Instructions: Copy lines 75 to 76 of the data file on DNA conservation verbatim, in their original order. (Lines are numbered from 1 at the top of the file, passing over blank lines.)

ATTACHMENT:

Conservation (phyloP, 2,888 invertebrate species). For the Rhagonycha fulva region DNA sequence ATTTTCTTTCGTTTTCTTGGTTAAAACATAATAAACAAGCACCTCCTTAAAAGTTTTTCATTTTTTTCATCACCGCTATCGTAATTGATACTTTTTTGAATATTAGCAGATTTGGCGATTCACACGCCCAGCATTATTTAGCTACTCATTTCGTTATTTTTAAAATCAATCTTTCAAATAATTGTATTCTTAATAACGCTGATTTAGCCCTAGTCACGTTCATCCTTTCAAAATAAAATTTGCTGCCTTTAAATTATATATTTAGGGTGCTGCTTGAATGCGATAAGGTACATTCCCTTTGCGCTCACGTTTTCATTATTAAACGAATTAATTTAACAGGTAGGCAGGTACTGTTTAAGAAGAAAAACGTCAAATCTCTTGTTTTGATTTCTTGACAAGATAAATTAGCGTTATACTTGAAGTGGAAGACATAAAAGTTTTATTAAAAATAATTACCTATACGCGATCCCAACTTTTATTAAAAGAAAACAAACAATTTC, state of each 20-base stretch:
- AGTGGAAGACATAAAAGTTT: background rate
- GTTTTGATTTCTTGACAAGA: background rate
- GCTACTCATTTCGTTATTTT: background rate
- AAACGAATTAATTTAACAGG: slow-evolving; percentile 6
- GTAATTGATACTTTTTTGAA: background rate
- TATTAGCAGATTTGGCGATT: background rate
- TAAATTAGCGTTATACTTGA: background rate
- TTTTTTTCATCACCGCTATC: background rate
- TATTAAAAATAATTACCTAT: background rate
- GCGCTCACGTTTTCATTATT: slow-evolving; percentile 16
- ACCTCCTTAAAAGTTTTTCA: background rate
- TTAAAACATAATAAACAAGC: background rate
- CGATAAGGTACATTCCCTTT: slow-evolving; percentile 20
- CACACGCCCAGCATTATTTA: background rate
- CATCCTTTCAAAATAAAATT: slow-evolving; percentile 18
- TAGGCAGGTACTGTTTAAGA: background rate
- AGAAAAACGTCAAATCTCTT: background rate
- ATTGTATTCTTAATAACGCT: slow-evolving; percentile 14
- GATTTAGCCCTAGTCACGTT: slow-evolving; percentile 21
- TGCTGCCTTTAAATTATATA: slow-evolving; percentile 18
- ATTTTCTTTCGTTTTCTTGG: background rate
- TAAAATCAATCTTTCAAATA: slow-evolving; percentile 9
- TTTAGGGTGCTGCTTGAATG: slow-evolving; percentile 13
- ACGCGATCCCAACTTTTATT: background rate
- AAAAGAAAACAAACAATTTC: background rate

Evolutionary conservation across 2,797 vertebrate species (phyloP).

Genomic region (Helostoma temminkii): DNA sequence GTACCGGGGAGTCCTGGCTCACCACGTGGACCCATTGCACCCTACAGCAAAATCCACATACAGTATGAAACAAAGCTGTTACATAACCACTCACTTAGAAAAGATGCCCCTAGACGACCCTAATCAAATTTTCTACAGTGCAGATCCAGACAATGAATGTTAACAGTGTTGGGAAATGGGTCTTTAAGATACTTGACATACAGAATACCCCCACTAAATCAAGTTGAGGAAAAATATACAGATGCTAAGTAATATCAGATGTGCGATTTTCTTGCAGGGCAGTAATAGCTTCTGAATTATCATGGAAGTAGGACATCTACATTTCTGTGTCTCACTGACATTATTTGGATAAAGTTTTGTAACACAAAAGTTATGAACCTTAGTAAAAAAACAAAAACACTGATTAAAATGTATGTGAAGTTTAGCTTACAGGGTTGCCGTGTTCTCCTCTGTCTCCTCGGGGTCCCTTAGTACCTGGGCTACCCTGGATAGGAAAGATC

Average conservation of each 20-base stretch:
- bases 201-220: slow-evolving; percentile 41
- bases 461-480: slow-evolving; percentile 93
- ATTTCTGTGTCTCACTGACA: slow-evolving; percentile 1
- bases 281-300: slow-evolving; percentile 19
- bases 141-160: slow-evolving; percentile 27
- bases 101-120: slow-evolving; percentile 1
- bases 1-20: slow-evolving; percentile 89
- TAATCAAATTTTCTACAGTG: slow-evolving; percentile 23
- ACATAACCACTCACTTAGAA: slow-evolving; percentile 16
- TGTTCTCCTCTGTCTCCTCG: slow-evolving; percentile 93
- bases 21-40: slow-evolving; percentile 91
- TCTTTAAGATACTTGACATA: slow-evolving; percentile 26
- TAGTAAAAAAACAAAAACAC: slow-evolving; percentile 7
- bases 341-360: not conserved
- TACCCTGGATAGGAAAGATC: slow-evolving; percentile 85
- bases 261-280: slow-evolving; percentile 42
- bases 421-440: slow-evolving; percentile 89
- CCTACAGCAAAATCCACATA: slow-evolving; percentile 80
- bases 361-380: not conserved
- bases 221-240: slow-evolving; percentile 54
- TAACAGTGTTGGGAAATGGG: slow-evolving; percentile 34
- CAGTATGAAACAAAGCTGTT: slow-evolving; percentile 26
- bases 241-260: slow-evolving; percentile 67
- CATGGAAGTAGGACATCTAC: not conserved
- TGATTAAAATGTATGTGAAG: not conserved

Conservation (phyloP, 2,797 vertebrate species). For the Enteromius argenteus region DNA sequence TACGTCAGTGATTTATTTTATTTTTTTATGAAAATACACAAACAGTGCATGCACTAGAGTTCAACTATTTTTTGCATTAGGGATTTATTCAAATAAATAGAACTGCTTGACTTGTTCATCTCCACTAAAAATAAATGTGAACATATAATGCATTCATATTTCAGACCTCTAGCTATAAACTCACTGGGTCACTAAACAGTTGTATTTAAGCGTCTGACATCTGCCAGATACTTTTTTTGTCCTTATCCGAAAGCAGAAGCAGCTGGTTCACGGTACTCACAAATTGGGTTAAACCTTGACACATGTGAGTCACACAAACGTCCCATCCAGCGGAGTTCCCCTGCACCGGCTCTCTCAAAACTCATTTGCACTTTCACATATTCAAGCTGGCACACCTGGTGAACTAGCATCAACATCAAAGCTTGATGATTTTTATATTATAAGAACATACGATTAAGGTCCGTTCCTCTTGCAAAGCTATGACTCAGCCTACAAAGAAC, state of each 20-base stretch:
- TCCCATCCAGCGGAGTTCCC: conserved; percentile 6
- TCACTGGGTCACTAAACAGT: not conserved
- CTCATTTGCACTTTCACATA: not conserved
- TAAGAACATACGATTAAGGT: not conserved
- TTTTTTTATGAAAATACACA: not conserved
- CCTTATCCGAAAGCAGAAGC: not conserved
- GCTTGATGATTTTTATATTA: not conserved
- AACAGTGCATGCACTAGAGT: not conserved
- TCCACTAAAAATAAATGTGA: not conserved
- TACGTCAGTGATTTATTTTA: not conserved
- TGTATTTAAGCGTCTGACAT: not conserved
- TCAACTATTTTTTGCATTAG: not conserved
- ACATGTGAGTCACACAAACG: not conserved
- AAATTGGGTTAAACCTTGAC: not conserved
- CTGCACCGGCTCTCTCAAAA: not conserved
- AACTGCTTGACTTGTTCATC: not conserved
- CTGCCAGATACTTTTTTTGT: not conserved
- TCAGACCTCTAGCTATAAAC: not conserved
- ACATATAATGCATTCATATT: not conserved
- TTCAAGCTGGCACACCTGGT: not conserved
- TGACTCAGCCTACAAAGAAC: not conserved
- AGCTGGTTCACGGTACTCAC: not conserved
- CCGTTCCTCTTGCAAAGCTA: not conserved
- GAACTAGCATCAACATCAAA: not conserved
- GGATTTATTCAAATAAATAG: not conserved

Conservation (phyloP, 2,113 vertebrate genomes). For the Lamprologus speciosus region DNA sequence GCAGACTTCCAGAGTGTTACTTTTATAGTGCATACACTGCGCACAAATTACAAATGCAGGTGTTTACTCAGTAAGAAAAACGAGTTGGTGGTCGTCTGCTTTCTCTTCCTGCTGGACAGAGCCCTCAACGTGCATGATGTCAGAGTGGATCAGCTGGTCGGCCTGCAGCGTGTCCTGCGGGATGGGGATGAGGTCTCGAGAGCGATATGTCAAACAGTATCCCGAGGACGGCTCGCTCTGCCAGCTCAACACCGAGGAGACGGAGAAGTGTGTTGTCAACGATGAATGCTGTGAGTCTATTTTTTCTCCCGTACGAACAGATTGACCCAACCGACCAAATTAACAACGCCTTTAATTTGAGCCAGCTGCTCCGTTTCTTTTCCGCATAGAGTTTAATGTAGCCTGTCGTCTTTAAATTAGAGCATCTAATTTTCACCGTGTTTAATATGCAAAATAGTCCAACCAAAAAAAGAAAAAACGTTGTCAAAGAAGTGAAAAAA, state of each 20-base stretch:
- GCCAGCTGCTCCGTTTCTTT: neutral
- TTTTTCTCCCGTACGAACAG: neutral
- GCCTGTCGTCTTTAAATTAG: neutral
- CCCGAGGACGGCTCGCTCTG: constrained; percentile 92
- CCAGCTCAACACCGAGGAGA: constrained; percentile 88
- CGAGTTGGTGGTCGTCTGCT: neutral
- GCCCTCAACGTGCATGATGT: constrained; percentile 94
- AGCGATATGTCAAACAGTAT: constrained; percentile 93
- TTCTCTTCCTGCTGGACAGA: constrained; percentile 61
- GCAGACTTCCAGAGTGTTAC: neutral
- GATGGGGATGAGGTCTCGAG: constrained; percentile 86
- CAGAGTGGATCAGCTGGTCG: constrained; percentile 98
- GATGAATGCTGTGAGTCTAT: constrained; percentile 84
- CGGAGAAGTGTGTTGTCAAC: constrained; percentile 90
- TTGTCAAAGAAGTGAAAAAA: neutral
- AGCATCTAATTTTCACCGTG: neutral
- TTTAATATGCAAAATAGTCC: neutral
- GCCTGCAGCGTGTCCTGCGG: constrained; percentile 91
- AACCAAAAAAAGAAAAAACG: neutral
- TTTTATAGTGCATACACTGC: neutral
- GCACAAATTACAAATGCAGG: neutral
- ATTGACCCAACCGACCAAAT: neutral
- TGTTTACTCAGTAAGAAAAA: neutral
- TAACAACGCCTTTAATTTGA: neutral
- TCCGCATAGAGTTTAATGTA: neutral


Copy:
- TTCAAGCTGGCACACCTGGT: not conserved
- TGACTCAGCCTACAAAGAAC: not conserved